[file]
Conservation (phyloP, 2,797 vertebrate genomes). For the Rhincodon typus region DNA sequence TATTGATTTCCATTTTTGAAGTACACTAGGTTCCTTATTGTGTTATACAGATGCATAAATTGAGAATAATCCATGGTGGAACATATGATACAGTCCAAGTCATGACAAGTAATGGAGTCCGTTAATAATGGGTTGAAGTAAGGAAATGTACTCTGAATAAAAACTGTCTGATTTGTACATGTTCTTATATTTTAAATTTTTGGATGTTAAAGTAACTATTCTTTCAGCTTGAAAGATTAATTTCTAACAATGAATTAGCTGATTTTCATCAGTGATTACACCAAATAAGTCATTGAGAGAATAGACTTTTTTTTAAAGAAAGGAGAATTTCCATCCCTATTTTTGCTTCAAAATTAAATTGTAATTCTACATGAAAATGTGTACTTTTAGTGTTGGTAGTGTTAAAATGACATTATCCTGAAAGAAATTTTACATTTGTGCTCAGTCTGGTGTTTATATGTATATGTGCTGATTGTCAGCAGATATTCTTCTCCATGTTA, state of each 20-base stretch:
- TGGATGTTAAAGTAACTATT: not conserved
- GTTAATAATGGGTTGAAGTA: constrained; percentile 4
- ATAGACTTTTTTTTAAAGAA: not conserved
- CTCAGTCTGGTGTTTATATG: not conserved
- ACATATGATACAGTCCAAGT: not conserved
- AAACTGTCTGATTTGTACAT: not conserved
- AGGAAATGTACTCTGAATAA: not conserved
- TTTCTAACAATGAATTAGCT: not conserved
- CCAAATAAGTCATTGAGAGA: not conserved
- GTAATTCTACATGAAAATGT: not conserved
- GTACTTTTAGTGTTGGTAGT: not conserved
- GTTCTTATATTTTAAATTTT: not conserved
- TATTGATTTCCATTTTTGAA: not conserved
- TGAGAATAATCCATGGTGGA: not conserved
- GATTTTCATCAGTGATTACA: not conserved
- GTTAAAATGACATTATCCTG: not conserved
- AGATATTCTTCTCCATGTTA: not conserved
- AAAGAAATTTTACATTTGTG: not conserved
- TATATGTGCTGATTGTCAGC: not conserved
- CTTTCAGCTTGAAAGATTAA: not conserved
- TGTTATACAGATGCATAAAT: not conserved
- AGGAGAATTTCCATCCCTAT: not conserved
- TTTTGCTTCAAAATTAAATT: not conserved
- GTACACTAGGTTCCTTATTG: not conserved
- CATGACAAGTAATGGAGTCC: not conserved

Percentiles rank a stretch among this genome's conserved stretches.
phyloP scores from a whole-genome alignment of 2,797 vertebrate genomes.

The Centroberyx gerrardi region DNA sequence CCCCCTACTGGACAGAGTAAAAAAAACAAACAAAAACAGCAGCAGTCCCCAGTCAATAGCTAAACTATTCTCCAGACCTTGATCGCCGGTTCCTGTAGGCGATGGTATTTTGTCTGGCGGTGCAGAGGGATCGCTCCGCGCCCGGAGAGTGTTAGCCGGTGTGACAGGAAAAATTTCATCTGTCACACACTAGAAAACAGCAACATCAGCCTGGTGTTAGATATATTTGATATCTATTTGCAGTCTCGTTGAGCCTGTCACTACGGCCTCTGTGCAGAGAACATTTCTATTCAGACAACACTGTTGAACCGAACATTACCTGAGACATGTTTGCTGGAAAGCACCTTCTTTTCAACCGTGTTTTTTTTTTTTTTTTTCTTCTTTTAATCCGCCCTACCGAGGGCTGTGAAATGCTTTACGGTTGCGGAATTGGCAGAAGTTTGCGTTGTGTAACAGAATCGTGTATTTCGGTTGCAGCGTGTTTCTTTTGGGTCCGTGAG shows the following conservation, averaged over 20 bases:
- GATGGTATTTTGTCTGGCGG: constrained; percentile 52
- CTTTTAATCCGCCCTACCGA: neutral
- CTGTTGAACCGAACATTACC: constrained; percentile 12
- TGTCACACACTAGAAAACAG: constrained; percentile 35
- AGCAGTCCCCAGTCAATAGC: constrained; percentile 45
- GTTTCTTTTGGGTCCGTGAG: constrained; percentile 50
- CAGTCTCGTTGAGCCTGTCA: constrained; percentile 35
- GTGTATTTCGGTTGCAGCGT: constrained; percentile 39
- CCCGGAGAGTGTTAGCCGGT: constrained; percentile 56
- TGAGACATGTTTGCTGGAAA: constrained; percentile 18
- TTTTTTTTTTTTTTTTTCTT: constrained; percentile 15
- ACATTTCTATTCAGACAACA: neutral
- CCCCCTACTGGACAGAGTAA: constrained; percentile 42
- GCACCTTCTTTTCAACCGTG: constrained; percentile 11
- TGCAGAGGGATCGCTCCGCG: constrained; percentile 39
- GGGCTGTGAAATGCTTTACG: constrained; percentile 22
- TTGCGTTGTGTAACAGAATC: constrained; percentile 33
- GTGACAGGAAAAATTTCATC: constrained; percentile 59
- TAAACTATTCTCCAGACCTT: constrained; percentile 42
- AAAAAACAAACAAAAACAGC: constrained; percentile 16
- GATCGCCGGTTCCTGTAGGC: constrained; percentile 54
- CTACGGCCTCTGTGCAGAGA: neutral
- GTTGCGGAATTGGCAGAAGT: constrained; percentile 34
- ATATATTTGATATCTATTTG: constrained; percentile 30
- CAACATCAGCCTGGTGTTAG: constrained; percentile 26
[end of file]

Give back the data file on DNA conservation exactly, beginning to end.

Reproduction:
Conservation (phyloP, 2,797 vertebrate genomes). For the Rhincodon typus region DNA sequence TATTGATTTCCATTTTTGAAGTACACTAGGTTCCTTATTGTGTTATACAGATGCATAAATTGAGAATAATCCATGGTGGAACATATGATACAGTCCAAGTCATGACAAGTAATGGAGTCCGTTAATAATGGGTTGAAGTAAGGAAATGTACTCTGAATAAAAACTGTCTGATTTGTACATGTTCTTATATTTTAAATTTTTGGATGTTAAAGTAACTATTCTTTCAGCTTGAAAGATTAATTTCTAACAATGAATTAGCTGATTTTCATCAGTGATTACACCAAATAAGTCATTGAGAGAATAGACTTTTTTTTAAAGAAAGGAGAATTTCCATCCCTATTTTTGCTTCAAAATTAAATTGTAATTCTACATGAAAATGTGTACTTTTAGTGTTGGTAGTGTTAAAATGACATTATCCTGAAAGAAATTTTACATTTGTGCTCAGTCTGGTGTTTATATGTATATGTGCTGATTGTCAGCAGATATTCTTCTCCATGTTA, state of each 20-base stretch:
- TGGATGTTAAAGTAACTATT: not conserved
- GTTAATAATGGGTTGAAGTA: constrained; percentile 4
- ATAGACTTTTTTTTAAAGAA: not conserved
- CTCAGTCTGGTGTTTATATG: not conserved
- ACATATGATACAGTCCAAGT: not conserved
- AAACTGTCTGATTTGTACAT: not conserved
- AGGAAATGTACTCTGAATAA: not conserved
- TTTCTAACAATGAATTAGCT: not conserved
- CCAAATAAGTCATTGAGAGA: not conserved
- GTAATTCTACATGAAAATGT: not conserved
- GTACTTTTAGTGTTGGTAGT: not conserved
- GTTCTTATATTTTAAATTTT: not conserved
- TATTGATTTCCATTTTTGAA: not conserved
- TGAGAATAATCCATGGTGGA: not conserved
- GATTTTCATCAGTGATTACA: not conserved
- GTTAAAATGACATTATCCTG: not conserved
- AGATATTCTTCTCCATGTTA: not conserved
- AAAGAAATTTTACATTTGTG: not conserved
- TATATGTGCTGATTGTCAGC: not conserved
- CTTTCAGCTTGAAAGATTAA: not conserved
- TGTTATACAGATGCATAAAT: not conserved
- AGGAGAATTTCCATCCCTAT: not conserved
- TTTTGCTTCAAAATTAAATT: not conserved
- GTACACTAGGTTCCTTATTG: not conserved
- CATGACAAGTAATGGAGTCC: not conserved

Percentiles rank a stretch among this genome's conserved stretches.
phyloP scores from a whole-genome alignment of 2,797 vertebrate genomes.

The Centroberyx gerrardi region DNA sequence CCCCCTACTGGACAGAGTAAAAAAAACAAACAAAAACAGCAGCAGTCCCCAGTCAATAGCTAAACTATTCTCCAGACCTTGATCGCCGGTTCCTGTAGGCGATGGTATTTTGTCTGGCGGTGCAGAGGGATCGCTCCGCGCCCGGAGAGTGTTAGCCGGTGTGACAGGAAAAATTTCATCTGTCACACACTAGAAAACAGCAACATCAGCCTGGTGTTAGATATATTTGATATCTATTTGCAGTCTCGTTGAGCCTGTCACTACGGCCTCTGTGCAGAGAACATTTCTATTCAGACAACACTGTTGAACCGAACATTACCTGAGACATGTTTGCTGGAAAGCACCTTCTTTTCAACCGTGTTTTTTTTTTTTTTTTTCTTCTTTTAATCCGCCCTACCGAGGGCTGTGAAATGCTTTACGGTTGCGGAATTGGCAGAAGTTTGCGTTGTGTAACAGAATCGTGTATTTCGGTTGCAGCGTGTTTCTTTTGGGTCCGTGAG shows the following conservation, averaged over 20 bases:
- GATGGTATTTTGTCTGGCGG: constrained; percentile 52
- CTTTTAATCCGCCCTACCGA: neutral
- CTGTTGAACCGAACATTACC: constrained; percentile 12
- TGTCACACACTAGAAAACAG: constrained; percentile 35
- AGCAGTCCCCAGTCAATAGC: constrained; percentile 45
- GTTTCTTTTGGGTCCGTGAG: constrained; percentile 50
- CAGTCTCGTTGAGCCTGTCA: constrained; percentile 35
- GTGTATTTCGGTTGCAGCGT: constrained; percentile 39
- CCCGGAGAGTGTTAGCCGGT: constrained; percentile 56
- TGAGACATGTTTGCTGGAAA: constrained; percentile 18
- TTTTTTTTTTTTTTTTTCTT: constrained; percentile 15
- ACATTTCTATTCAGACAACA: neutral
- CCCCCTACTGGACAGAGTAA: constrained; percentile 42
- GCACCTTCTTTTCAACCGTG: constrained; percentile 11
- TGCAGAGGGATCGCTCCGCG: constrained; percentile 39
- GGGCTGTGAAATGCTTTACG: constrained; percentile 22
- TTGCGTTGTGTAACAGAATC: constrained; percentile 33
- GTGACAGGAAAAATTTCATC: constrained; percentile 59
- TAAACTATTCTCCAGACCTT: constrained; percentile 42
- AAAAAACAAACAAAAACAGC: constrained; percentile 16
- GATCGCCGGTTCCTGTAGGC: constrained; percentile 54
- CTACGGCCTCTGTGCAGAGA: neutral
- GTTGCGGAATTGGCAGAAGT: constrained; percentile 34
- ATATATTTGATATCTATTTG: constrained; percentile 30
- CAACATCAGCCTGGTGTTAG: constrained; percentile 26